Horses and snakes don’t necessarily play well together in nature, but on a racetrack they’re a legendary pairing. Ford Mustangs adorned with a Shelby Cobra badge are purpose-built to chase lap times and capture checkered flags. The GT350 and upcoming GT500 are the most performance-oriented Mustangs ever, but looking beyond the coiled snake in their grilles shows key differences that give each car its own distinct character.
The GT350 and GT500 both have 5.2-liter V-8s, but don’t let that fool you into thinking the engines are similar. The GT350’s is equipped with a flat-plane crankshaft, a differentiator that completely alters its function. A flat-plane crankshaft has 180 degrees of rotation between crank throws, alternating the firing order between each cylinder bank. This improves airflow through the engine; as one side fires the other evacuates gasses in its exhaust manifold, reducing backpressure. The effect is an engine that breathes more freely and revs more readily. However, this side-to-side firing order produces vibrations that can make a car less comfortable on the street and can even stress the engine internals with large-displacement engines. The GT350 uses a special harmonic balancer to help smooth things out.
The GT500’s engine uses a more common cross-plane crankshaft design. It has 90 degrees of rotation between crank throws; those smaller intervals produce more regular firing. However, since the firing order is unevenly spaced between cylinder banks, heavy counterweights are required to balance out vibrations. Those add rotating mass, making cross-plane engines less free-revving and responsive. Still, the tighter firing provides smoother power delivery and improved torque, especially at low rpm—not to mention that unmistakable V-8 sound.
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Further distinguishing the engines is the fact that the GT350’s is naturally aspirated, while the GT500’s will be supercharged. We’ve waxed poetic about how the GT350’s 526 horsepower and 429 lb-ft of torque are delivered near its 8,200-rpm redline. That sky-high limit is enabled by that lightweight flat-plane crank and contributes to the car’s purpose as a track tool.
Meanwhile, the GT500 is supercharged for better low-end torque, as that’s what the GT500 is known for. Ford hasn’t revealed the 2020 GT500’s power figures, so far only saying it will make more than 700 horsepower and 600 lb-ft. (Update: Ford has confirmed the GT500’s horsepower and torque figures.) We’ll relay exact power figures as soon as Ford discloses them, but given what we know about supercharged cross-plane V-8s, it will have a different, more muscular character than the GT350.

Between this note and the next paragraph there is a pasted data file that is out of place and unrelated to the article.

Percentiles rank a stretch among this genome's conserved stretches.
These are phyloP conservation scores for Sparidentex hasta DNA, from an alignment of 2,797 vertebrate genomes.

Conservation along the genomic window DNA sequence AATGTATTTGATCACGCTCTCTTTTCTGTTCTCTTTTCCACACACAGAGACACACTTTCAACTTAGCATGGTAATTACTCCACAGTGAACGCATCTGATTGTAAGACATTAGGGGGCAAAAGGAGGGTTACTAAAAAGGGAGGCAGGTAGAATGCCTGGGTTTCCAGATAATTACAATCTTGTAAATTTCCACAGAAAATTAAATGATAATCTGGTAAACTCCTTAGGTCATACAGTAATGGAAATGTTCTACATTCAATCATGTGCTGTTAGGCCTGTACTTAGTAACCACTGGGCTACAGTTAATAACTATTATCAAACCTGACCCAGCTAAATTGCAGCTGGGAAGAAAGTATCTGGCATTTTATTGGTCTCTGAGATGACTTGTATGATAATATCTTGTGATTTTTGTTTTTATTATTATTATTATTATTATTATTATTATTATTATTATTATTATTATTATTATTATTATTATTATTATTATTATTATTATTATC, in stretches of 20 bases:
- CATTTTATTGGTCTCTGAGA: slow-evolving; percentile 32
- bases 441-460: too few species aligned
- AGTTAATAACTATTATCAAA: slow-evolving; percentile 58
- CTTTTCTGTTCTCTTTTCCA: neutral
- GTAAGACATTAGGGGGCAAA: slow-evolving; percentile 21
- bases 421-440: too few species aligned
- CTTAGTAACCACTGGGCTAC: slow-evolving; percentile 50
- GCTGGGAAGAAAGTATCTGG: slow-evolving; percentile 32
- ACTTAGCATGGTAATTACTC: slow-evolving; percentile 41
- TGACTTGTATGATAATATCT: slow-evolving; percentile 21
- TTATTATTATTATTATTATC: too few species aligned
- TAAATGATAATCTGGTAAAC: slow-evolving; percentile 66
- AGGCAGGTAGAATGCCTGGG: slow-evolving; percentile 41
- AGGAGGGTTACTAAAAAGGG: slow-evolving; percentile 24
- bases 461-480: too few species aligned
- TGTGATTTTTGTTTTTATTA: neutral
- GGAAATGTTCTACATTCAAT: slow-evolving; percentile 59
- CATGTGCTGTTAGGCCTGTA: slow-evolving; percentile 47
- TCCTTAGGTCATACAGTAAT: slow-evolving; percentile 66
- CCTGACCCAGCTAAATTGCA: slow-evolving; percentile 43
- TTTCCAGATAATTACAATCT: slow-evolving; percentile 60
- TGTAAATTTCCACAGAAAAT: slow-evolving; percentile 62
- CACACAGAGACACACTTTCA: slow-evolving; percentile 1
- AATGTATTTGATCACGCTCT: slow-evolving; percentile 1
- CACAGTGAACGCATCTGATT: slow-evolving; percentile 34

Behind two very different engines are two very different transmissions. The GT350 has a six-speed manual, allowing complete driver control befitting of the car’s track orientation (a mien it leans even harder toward in GT350R guise). The GT500 loses a pedal but gains a gear. A Mustang-first dual-clutch transmission with seven forward ratios is promised to provids near-instantaneous shifts, so there’s no loss of power whether lapping a road course or tearing down a drag strip.
Airflow—both over and through the car—is more of a focus on the GT500 than the GT350. That’s apparent when you compare the two cars’ front ends. The GT500’s has double the open area of the GT350, as well as a metal mesh grille that’s thinner and blocks less air than the GT350’s injection-molded plastic piece (the GT350’s grille opening actually shrunk for 2019 to reduce the front-end lift produced by surplus air getting trapped under the hood). The extra air needed to feed the GT500’s six heat exchangers exits through ducts in the wheel arches and the 6.03-square-foot vent in the carbon-fiber hood—compare that to the little slit in the GT350’s engine cover.
For 2019, the GT350 gained a new rear wing that’s shared with the standard GT500. With an optional Gurney flap, it produces up to 281 pounds of downforce at some unspecified speed. However, the GT500’s available Carbon Fiber Track Package fits the car with the adjustable wing straight off the Mustang GT4 race car, which pushes the rear end into the ground with 550 pounds of downforce. Dive planes on the front bumper help keep the nose planted.
READ MORE: 2019 Ford Mustang Shelby GT350 Driven!
Body and Chassis
Park the cars next to each other and you’ll see that the GT500 has broader shoulders than the GT350. That’s due to the composite front fenders Ford developed specifically for the car, necessary to cover the wider front tires, which as standard are Michelin Pilot Sport 4S. Opting for the Carbon Fiber Track Package, however, adds 20-inch carbon-fiber wheels (0.5 inch wider in the rear) wrapped in Michelin Pilot Sport Cup 2 tires. Ultra-light carbon-fiber 19-inch wheels are standard on the GT350R. Regardless, the GT350 has 15.5-inch front Brembo brake rotors, clamped by six-piston calipers. Those grow to 16.5 inches in the GT500, representing a 20-percent increase in swept area. Both Mustangs ride on magnetic dampers, albeit with different tunes depending on the car and how they’re equipped. No matter the case, Ford’s super-Stangs are the best of the breed.